- Ivanova, Irana (January 17, 2020). "Kids' climate change lawsuit tossed out by federal appeals court". CBS News. Retrieved January 19, 2020.
- "Juliana 9th Circuit opinion" (PDF). 27 January 2020.
- U.S. court dismisses suit by youths over climate change, Register-Guard, Gillian Flaccus (AP), January 18, 2020. Retrieved January 19, 2020.
- Meyer, Robinson (January 22, 2020). "A Climate-Lawsuit Dissent That Changed My Mind". The Atlantic. Retrieved January 31, 2020.
- Schwartz, John (January 17, 2020). "Court Quashes Youth Climate Change Case Against Government". New York Times. Retrieved January 31, 2020.
- Carlisle, Madeleine (January 18, 2020). "A Federal Court Threw Out A High Profile Climate Lawsuit. Here's What It Might Mean For The Future of Climate Litigation". Time Magazine. Retrieved January 31, 2020.
- Appeals court throws out lawsuit by children seeking to force action on climate crisis, CNN, Dan Berman, January 17, 2020. Retrieved January 19, 2020.
- Climate Case Status chart Retrieved June 29, 2020.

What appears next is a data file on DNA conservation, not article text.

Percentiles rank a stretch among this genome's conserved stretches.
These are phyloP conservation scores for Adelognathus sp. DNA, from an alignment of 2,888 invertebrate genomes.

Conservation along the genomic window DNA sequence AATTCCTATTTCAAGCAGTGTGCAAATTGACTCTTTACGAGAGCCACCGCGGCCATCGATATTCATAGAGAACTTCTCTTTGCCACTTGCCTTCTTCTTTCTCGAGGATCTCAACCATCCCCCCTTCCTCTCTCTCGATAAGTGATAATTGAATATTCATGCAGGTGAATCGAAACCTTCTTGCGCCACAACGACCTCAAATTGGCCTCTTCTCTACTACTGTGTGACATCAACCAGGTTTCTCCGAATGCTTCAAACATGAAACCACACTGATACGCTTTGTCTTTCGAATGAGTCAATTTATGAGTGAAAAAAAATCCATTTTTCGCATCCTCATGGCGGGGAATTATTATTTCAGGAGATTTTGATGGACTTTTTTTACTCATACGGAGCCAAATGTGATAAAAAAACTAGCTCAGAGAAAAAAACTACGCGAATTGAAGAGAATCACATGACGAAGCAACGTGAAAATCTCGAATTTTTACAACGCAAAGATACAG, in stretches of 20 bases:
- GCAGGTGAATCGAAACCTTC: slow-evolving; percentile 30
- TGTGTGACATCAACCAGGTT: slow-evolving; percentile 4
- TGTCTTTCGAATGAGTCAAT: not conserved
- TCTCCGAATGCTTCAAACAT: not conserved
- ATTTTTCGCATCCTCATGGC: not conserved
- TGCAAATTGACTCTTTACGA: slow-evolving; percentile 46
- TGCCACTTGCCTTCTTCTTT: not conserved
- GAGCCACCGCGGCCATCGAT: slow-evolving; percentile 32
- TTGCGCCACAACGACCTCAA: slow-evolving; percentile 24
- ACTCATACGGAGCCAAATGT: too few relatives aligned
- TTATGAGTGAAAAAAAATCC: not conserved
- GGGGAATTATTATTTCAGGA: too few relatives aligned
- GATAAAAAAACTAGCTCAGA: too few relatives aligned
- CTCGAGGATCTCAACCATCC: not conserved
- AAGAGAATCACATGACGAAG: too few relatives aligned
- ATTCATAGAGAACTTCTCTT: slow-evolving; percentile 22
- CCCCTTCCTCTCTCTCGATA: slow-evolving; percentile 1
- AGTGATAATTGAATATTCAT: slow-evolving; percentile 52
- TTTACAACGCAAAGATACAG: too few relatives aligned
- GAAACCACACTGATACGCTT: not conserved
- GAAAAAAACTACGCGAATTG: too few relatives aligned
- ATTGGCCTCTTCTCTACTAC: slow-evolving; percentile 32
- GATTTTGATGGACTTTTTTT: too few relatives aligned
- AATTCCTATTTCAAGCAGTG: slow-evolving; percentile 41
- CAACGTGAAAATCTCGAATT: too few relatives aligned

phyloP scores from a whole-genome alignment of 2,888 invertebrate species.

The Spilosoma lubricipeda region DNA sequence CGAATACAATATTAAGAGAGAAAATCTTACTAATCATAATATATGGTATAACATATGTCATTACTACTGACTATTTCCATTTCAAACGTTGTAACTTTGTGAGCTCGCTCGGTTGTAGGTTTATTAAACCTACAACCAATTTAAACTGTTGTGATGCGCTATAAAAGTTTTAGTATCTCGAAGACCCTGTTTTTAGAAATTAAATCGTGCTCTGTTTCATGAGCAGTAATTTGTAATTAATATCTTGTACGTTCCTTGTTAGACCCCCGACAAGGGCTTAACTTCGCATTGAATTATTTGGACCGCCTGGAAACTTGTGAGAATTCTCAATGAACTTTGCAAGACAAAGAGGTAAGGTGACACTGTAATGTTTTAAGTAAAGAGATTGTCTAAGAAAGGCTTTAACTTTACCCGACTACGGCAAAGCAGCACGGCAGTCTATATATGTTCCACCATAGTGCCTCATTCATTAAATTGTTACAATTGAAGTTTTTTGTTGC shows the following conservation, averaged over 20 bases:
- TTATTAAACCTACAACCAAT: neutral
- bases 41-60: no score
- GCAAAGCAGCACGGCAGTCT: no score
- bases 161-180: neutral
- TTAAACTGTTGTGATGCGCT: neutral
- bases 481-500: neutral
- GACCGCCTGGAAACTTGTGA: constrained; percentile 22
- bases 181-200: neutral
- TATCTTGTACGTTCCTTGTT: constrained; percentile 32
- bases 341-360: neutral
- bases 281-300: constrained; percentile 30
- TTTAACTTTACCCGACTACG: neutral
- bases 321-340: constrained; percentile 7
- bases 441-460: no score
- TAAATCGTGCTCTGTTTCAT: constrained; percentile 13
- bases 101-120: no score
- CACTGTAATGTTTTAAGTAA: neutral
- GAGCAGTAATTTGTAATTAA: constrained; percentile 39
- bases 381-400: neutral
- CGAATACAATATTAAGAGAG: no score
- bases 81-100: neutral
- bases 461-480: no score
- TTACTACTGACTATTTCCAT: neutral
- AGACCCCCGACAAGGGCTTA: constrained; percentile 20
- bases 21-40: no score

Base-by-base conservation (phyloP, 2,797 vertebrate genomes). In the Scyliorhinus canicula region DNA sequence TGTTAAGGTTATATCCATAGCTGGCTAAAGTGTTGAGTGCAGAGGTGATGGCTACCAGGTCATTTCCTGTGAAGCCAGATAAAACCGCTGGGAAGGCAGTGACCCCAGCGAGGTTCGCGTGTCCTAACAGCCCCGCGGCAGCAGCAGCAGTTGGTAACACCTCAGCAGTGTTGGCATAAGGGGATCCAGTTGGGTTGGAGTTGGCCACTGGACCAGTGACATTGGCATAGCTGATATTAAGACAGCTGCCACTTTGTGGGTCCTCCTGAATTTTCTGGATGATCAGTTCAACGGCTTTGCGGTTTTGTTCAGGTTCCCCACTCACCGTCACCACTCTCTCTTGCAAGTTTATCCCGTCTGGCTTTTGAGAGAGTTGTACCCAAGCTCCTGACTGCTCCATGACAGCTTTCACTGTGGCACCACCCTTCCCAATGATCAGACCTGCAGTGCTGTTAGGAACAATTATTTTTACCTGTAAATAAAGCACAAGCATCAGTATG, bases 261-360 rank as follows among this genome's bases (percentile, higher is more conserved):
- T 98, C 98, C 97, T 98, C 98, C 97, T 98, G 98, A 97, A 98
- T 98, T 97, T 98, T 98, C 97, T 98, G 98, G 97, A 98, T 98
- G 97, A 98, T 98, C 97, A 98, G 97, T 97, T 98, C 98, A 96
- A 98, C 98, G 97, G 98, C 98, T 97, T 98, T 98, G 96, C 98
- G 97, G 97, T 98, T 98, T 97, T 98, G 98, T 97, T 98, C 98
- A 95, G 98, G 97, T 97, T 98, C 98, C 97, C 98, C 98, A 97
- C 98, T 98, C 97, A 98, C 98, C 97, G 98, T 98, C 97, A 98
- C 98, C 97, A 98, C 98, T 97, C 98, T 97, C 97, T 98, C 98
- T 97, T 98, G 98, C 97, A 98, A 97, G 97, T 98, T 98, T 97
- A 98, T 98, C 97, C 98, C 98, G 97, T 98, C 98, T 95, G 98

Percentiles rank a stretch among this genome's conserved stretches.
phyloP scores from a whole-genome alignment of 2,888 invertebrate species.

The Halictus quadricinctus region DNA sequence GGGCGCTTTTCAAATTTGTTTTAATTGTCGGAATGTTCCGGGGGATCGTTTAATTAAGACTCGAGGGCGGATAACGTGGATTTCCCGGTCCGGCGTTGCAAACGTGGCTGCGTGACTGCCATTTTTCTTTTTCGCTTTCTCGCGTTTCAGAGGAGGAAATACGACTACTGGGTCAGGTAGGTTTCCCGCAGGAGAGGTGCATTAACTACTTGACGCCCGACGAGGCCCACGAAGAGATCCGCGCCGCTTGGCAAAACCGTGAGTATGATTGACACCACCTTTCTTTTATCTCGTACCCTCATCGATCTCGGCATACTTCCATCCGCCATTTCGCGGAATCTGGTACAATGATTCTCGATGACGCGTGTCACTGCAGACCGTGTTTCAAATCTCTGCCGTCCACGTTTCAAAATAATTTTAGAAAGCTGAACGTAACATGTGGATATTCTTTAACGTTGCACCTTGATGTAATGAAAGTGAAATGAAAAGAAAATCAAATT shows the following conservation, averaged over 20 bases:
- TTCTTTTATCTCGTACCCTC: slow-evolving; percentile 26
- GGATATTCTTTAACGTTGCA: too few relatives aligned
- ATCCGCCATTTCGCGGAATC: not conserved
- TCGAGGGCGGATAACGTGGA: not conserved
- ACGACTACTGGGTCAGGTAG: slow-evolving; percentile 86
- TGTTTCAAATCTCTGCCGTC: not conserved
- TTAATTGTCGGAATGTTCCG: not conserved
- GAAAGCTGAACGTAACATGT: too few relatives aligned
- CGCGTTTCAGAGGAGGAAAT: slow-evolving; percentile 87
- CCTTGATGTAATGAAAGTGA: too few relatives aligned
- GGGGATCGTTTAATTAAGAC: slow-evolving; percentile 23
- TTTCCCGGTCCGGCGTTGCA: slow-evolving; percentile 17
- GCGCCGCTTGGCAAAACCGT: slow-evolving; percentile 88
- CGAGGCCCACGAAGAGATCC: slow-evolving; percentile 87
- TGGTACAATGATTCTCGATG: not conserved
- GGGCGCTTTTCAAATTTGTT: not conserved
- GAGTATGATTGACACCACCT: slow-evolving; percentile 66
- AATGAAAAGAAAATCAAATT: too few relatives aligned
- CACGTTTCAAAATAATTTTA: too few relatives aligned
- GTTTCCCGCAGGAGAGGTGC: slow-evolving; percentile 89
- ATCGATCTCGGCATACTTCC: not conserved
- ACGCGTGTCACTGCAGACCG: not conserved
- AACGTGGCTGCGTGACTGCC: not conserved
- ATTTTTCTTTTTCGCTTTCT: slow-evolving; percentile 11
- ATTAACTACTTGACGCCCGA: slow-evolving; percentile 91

-  Retrieved February 10, 2021.
- Victoria Lozano, Alicia (February 22, 2020). "Federal judge blocks effort to transfer coronavirus patients to California city". NBC News. Retrieved March 25, 2020.
- Stockman, Farah (February 23, 2020). "Don't Send Them Here: Local Officials Resist Plans to House Coronavirus Patients". New York Times. Retrieved March 25, 2020.
- Robinson, Alica (February 24, 2020). "Injunction stays in place on using Fairview Developmental Center in Costa Mesa to house coronavirus patients". Orange County Register. Retrieved March 25, 2020.
- "Hearing canceled on Feds' scrapped plan to house Coronavirus patients in O.C." Orange County Register. March 1, 2020. Retrieved March 25, 2020.